This is an excerpt from Assessments and Activities for Teaching Swimming by Monica Lepore,Luis Columna & Lauren Friedlander Litzner.
The TWU aquatic assessment, designed by Dr. Carol Huettig in 1998, is a curriculum-based assessment instrument that addresses the following:
- Water adjustment skills
- Flotation skills
- Basic propulsion and breathing skills
- Swim stroke skills
- Entry and exit skills
Skills in each of these five categories progress in a hierarchical fashion (from simple to complex) to the acquisition of the next skill (Columna, 2011).
This assessment instrument is divided into six levels. Level 1 is the simplest, and level 6 is the most advanced. We propose using the modified TWU assessment instrument for three reasons: (1) it has been used successfully by many aquatics professionals, (2) it is very easy to use, and (3) it is free. Keep in mind that, as a parent or instructor, you should not consider yourself an expert on assessment after reading this book; that would require additional training. The goal of this book is to help you teach aquatic activities to your child or student. We are not trying to replace professional aquatics instructors or programs. We also recommend that you perform your assessments in a community pool with a lifeguard on duty.
Levels of the Assessment
This section provides brief descriptions of each level of the modified TWU assessment. It is followed by a discussion of how to match the assessment to the activities in part II.
Aquatic environments can be overwhelming for young children or those with intellectual or learning disabilities. Level 1 provides a gentle introduction to the water to create a positive, successful experience for beginning swimmers. For those with no previous experience in the water, level 1 introduces 24 basic aquatic skills to help the student acclimate to the aquatic environment. This level starts with activities that involve playing with toys on the pool deck with no interaction with the water. Eventually, the activities include walking, jumping, and even running in the water. Once students are comfortable in the water, they are shown how to blow bubbles and pick up objects from underwater.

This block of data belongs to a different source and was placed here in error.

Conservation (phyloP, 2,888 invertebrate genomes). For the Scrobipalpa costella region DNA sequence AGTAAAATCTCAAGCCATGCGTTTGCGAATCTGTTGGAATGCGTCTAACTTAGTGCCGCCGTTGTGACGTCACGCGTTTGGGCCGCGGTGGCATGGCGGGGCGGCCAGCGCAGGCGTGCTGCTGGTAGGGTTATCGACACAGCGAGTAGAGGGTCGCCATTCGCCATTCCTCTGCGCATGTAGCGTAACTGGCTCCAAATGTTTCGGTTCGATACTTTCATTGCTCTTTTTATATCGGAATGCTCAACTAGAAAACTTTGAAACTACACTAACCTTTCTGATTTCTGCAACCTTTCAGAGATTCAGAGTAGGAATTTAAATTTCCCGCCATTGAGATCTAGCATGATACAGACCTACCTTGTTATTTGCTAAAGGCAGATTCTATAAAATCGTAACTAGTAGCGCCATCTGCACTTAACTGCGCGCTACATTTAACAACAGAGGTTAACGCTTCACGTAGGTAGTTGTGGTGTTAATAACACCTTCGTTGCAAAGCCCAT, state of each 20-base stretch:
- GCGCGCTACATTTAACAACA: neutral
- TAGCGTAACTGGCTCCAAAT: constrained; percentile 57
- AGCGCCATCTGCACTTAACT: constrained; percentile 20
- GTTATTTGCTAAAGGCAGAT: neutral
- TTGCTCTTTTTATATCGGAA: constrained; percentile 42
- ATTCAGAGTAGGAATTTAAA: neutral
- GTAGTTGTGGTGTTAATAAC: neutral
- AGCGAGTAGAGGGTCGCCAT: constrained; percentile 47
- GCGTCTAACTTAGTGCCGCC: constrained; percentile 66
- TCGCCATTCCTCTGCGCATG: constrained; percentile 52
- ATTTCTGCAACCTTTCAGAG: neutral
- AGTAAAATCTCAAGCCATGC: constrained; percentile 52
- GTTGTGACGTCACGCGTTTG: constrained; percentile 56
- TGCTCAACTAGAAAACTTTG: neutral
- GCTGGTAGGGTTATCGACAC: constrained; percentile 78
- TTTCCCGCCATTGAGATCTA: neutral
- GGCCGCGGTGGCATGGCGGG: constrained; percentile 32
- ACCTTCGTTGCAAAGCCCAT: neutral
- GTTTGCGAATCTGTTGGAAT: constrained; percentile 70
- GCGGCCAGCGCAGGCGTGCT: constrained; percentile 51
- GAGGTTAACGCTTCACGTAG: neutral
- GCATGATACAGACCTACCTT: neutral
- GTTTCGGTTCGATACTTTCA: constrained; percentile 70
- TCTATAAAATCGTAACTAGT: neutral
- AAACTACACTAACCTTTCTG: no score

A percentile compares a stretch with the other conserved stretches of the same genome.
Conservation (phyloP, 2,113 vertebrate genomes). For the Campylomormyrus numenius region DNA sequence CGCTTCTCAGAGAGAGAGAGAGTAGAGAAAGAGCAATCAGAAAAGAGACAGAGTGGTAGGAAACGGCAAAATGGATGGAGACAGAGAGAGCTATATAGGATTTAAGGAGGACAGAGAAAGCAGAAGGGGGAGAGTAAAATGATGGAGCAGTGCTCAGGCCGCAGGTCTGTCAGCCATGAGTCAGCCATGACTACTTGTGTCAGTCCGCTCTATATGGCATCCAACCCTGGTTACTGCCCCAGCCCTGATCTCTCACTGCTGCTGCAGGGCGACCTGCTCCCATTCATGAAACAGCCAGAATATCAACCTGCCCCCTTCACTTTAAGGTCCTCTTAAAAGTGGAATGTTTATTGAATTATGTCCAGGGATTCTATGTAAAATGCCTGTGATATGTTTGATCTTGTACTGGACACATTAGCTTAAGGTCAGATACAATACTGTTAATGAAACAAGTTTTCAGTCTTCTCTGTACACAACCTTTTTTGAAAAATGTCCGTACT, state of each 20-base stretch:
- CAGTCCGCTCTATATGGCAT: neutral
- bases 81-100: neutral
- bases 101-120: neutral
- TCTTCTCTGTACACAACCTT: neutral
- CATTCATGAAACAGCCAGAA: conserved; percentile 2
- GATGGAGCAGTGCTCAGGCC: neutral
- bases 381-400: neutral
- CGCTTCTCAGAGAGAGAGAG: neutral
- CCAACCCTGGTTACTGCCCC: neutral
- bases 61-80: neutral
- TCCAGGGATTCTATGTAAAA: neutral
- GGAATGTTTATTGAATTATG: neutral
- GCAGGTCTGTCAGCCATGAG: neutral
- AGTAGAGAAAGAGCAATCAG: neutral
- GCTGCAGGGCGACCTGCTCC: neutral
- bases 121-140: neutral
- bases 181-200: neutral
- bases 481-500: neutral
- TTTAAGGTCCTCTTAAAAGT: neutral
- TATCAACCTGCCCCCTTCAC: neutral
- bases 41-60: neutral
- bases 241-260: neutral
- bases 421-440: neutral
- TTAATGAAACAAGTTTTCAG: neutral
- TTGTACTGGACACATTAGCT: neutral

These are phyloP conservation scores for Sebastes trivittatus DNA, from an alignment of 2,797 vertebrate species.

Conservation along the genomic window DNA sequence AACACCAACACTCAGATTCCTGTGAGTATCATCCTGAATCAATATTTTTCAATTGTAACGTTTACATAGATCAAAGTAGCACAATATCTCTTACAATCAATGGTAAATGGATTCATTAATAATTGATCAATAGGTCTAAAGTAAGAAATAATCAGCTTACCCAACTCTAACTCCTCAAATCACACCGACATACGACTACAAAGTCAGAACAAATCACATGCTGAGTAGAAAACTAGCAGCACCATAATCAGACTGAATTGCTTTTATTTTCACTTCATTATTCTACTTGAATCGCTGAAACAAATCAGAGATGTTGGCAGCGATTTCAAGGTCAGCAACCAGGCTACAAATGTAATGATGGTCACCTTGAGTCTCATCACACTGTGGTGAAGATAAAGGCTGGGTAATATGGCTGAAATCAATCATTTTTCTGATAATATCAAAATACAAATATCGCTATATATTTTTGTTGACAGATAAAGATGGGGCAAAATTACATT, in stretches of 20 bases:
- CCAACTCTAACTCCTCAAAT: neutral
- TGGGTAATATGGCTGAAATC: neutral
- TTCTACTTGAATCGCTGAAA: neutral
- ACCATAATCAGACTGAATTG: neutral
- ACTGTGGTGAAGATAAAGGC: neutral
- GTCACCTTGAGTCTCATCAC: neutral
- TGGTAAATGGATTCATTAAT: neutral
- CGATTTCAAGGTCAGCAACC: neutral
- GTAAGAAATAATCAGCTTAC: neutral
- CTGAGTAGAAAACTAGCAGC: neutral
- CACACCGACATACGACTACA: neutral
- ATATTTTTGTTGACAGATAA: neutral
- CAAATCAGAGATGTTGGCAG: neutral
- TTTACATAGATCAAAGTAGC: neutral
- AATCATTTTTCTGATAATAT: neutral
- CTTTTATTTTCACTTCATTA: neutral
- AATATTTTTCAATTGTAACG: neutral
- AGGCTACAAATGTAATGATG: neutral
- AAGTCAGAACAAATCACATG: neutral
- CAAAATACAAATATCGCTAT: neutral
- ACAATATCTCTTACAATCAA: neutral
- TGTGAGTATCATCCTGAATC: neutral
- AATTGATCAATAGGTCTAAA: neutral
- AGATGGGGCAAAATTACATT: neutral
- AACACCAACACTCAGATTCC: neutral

Once students have mastered the activities in level 1, they proceed to level 2. Those who can already perform the skills required for level 1 can begin instruction at level 2. As in level 1, students in level 2 perform 24 swimming skills, although in this level they include bobbing, floating, kicking, and jumping. For many beginner swimmers, the most difficult skills are floating faceup or facedown. Floating faceup is the most challenging skill in this level.
Level 3 is the typical entry level for most students who sign up for swim lessons; those with previous recreational experiences with their families tend to start at level 3. This level includes a review of some skills introduced in level 2, such as bobbing, but then takes these skills to a higher level. Additional skills presented at this level include rhythmic breathing and gliding. These two skills are essential for progressing to the more advanced swimming skills, such as the front crawl. Level 3 addresses 23 swimming skills, including combining breathing and gliding while performing the front crawl, and progresses to the integration of the flutter kick.
The most difficult skills at this level are jumping into deep water, treading water, and full body submersion. These skills are prerequisites for the safety skills and the more advanced skills that are introduced at the remaining levels.
Students progress into the deep end in level 3.
Level 4 includes 17 skills. Similar to levels 2 and 3, students at level 4 perform more advanced versions of some of the skills they were introduced to earlier. Skills at this level include the front crawl, elementary backstroke, and breaststroke. The primary difference between levels 3 and 4 is that students are required to perform skills for longer periods of time and for longer distances in level 4. In addition, students combine key skills such as breathing and kicking.
Level 5 and Level 6
Once students reach levels 5 and 6, they can participate in competitive sports and take part in more advanced aquatic activities. All of the skills students need to successfully and safely participate in aquatic environments are tested at these two levels. Skills such as the front crawl, back crawl, breaststroke, sidestroke, and butterfly are the same skills swimmers need to compete on teams.
Learn more about Assessments and Activities for Teaching Swimming.